Imagine a situation (from experience in a small town in Southern France):
Person A announces “I do not speak to person B” which, in French, might be reported by A to X, Y, or Z, as “On ne se parle pas.” “On” here is an indefinite pronoun often used in French for “we.” The declaration constitutes a community of A, B, X, Y, Z with the rule “A/B do not speak when they encounter each other.” The rule is both description and prescription, or perhaps more precisely differentiated instruction about the meta-pragmatics of an interactional style.
NotSpeaking is a complex speech act, and a trigger for further speech acts.
NotSpeaking requires instruction since, everything else being the same, it is performed at a moment when the two could and should speak, as, say, when walking by each other in some parking lot. In rural Southern France, at the turn of the 21st century, such moments start with an expression of acknowledgment that the encounter has started (smile, re-organization of the body, etc.), possibly preliminaries, then “la bise” (three “air kisses” on alternate side of the head with no body contact), and then either developments that might last very long, or else a brief comment about being in a hurry, leading to various closing statements about, say, “having aperitif before we leave.” NotSpeaking, as speech event, involves turning away of the head at the time when the expression of acknowledgment should have appeared (or other bodily movements as, for example, turning away into a side street). NotSpeaking ends after the two bodies have passed and return to their earlier state.
As Bourdieu explained in one of his best passages about ritual insults in the Mediterranean ( 1977: pp. 10ff), Maussian gifts (of which NotSpeaking is a peculiar case) do place obligations on both participants but the response is not automatic. Much is involved. For example, one or the other of the party might make an exaggerated display of greeting by directly looking at the other and saying something like “Bonjour!”, perhaps with a smile. In this case, not NotSpeaking may actually be an insult, whether in intent or in subsequent assessment. In any event, the field is very well organized indeed for what is definitively hard work!
In brief, NotSpeaking happens within what has also been called a “community of practice.” But this is not the nice, cosy “community” of Wenger (1998). It is a dark place as many, in the Summer of 2016, have found, whether in Paris, Nice or other such sites of interaction and political violence. I prefer to us the work “polity” for the groups that emerge as someone or other starts doing something to others that what was not until then part of their “normal” but now becomes inescapable. One cannot make war by oneself, and one cannot not respond to acts of war. Anthropologists will have to think further about this.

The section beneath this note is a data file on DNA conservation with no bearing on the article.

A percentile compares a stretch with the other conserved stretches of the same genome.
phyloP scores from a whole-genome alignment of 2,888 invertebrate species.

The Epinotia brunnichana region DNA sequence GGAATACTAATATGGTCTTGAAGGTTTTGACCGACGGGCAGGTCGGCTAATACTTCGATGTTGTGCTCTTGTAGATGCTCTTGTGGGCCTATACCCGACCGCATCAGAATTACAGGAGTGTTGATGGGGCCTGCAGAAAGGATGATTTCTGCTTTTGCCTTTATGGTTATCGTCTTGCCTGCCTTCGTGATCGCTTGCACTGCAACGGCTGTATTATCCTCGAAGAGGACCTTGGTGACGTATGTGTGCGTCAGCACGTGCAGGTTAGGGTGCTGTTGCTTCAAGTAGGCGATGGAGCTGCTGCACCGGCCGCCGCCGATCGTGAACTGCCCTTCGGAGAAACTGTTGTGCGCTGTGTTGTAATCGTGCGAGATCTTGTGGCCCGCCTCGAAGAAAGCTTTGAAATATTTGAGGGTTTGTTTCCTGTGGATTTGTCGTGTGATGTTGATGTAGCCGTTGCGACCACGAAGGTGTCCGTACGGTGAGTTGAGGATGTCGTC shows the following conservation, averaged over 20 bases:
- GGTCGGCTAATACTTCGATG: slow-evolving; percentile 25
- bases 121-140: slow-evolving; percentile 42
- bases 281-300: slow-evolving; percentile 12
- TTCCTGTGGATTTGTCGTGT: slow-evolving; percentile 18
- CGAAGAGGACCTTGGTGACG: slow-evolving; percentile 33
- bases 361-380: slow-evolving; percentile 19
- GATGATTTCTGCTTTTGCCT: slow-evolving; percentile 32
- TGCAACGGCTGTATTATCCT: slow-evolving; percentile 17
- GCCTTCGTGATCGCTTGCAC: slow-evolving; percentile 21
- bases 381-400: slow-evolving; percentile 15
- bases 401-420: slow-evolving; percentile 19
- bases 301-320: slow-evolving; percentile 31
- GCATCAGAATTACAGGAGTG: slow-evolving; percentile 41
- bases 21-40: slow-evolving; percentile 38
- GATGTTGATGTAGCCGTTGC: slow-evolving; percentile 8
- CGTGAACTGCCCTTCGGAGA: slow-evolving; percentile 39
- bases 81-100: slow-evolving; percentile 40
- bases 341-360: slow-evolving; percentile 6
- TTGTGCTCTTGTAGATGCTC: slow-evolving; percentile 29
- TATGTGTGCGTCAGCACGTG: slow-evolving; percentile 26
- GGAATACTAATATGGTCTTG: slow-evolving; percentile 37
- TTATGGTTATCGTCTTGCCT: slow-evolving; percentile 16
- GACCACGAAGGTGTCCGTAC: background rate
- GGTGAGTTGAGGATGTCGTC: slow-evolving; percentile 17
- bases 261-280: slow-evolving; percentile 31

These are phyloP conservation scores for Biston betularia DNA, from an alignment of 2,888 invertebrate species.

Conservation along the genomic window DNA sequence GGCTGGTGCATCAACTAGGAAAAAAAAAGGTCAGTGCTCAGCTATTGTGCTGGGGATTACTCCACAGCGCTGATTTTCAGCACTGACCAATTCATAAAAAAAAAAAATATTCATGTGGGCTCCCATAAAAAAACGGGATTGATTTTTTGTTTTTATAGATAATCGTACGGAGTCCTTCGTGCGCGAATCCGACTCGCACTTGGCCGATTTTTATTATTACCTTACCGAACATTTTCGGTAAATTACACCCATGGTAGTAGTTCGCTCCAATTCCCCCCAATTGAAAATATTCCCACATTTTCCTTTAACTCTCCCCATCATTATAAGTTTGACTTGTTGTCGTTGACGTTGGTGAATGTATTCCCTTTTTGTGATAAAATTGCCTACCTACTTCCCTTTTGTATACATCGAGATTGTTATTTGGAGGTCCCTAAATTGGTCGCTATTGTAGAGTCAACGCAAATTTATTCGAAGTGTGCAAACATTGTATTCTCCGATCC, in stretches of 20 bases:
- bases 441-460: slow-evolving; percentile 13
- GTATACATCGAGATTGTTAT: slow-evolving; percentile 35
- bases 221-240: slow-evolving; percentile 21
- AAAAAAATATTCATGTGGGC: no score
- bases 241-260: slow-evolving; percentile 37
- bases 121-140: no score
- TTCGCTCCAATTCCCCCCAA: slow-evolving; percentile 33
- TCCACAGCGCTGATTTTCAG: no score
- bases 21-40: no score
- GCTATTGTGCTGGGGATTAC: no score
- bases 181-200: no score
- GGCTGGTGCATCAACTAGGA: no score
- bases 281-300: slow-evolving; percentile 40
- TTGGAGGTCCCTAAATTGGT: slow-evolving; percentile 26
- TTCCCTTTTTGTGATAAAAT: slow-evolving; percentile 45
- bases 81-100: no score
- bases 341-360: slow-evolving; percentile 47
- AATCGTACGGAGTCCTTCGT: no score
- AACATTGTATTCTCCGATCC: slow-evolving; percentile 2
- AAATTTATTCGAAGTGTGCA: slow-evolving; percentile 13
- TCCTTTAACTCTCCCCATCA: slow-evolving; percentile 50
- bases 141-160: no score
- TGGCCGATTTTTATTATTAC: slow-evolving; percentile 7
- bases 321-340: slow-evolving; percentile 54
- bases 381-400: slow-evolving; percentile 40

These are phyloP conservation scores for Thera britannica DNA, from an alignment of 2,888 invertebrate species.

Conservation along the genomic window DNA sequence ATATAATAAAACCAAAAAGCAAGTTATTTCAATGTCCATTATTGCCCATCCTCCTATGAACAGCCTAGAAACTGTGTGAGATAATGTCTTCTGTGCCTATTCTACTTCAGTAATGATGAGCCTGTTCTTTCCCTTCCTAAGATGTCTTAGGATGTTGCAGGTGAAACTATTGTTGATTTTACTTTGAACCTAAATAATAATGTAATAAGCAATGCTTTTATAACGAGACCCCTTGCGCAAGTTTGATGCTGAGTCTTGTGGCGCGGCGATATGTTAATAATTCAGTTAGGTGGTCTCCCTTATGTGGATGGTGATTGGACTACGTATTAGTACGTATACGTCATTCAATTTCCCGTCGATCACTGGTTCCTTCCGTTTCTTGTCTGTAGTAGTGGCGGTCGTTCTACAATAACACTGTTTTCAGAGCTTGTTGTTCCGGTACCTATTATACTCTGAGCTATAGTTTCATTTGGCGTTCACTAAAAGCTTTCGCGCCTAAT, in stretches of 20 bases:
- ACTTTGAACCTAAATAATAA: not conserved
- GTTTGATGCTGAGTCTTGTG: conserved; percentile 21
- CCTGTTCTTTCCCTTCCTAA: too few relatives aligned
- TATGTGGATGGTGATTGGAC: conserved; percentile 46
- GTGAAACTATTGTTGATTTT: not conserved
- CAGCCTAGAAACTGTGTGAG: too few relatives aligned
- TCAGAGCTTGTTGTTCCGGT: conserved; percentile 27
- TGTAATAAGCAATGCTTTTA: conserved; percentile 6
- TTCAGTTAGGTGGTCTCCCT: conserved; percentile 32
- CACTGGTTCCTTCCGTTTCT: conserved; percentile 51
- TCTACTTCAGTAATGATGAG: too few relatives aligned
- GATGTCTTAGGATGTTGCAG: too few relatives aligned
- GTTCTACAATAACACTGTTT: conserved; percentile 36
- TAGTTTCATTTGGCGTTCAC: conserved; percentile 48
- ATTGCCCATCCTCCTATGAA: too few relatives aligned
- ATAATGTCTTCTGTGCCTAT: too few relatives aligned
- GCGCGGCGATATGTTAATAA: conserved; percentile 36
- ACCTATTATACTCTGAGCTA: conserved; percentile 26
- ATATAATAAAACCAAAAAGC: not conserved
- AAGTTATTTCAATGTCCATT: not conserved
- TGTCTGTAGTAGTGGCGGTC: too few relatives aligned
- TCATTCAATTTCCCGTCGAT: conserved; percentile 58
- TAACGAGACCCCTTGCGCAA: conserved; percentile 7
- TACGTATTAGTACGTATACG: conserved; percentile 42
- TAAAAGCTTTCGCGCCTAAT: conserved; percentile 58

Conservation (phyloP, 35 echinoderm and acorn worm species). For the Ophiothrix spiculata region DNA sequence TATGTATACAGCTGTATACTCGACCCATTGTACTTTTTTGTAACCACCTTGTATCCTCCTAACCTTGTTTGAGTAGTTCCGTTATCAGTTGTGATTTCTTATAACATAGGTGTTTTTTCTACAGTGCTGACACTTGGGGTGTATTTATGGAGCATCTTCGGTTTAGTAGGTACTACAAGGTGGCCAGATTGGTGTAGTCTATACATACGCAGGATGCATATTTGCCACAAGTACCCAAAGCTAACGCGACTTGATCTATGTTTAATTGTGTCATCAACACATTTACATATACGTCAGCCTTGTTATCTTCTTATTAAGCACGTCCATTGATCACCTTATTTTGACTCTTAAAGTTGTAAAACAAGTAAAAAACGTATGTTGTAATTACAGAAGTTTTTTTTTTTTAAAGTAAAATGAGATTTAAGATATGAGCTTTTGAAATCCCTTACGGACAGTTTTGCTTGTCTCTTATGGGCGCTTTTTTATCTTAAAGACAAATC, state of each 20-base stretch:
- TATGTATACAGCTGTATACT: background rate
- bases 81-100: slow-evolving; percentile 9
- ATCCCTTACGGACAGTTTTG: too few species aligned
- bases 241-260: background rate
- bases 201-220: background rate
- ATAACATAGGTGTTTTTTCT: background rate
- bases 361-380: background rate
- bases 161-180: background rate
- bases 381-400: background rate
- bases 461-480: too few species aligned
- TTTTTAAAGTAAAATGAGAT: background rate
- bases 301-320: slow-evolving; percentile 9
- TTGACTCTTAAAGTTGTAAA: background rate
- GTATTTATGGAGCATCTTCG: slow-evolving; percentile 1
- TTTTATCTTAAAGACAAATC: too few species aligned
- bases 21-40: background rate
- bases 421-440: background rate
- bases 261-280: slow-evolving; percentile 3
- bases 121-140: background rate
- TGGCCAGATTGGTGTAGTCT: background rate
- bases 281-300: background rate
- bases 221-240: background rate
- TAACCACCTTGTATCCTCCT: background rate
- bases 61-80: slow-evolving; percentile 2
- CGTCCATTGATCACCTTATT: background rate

One way to start is to wonder about the emergence of temporary polities when people become significant to each other (whether in love or war). The question of emergence does lead to questions about beginnings and ends, as well as questions about participation. NotSpeaking may start when one of the protagonists decides not to speak to the other the next time they met. And it may be that this next time is when B finds out that A does not speak to him anymore—and that may be the “start” for B. One could even look for the instructional moments when A asserts to B, in body movement if not in words, “I do not speak to you anymore” (or the reverse as these things do change). Conversely, the actual performance of NotSpeaking can be said to start when the two notice each other and to end a few seconds later. What is central to me here is that NotSpeaking is specific to particular persons at particular times and requires the setting up of the encounter as a NotSpeaking. Not speaking to billions of strangers is not relevant here. Only NotSpeaking to a non-stranger is relevant (whether the non-stranger is an erstwhile intimate, or an erstwhile total stranger). NotSpeaking, at the turn of the 21st century, in Southern France, is a syntagm that inscribes something in history.
There may be a way of thinking about the emergence of a new polity in history (or the re-organization of an old polity) that I have never seen used in anthropology. It would involved borrowing from physics what is called “termination shocks.” I learned about those a while ago in an article in Discover Magazine about Voyager 1 entering interstellar space. Termination shocks are ubiquitous (check you bathroom sink where you can make one by running water hard into it). NotSpeaking, (making war, falling in love) similarly arises in the interaction between contradictory forces that makes something very real: a boundary marking different kinds of normal, and difficulties when crossing the boundary. NotSpeaking catches people who may be hurt by it. And then its effects fade into inter-communal space where the tiny drama can be safely ignored.Print This Post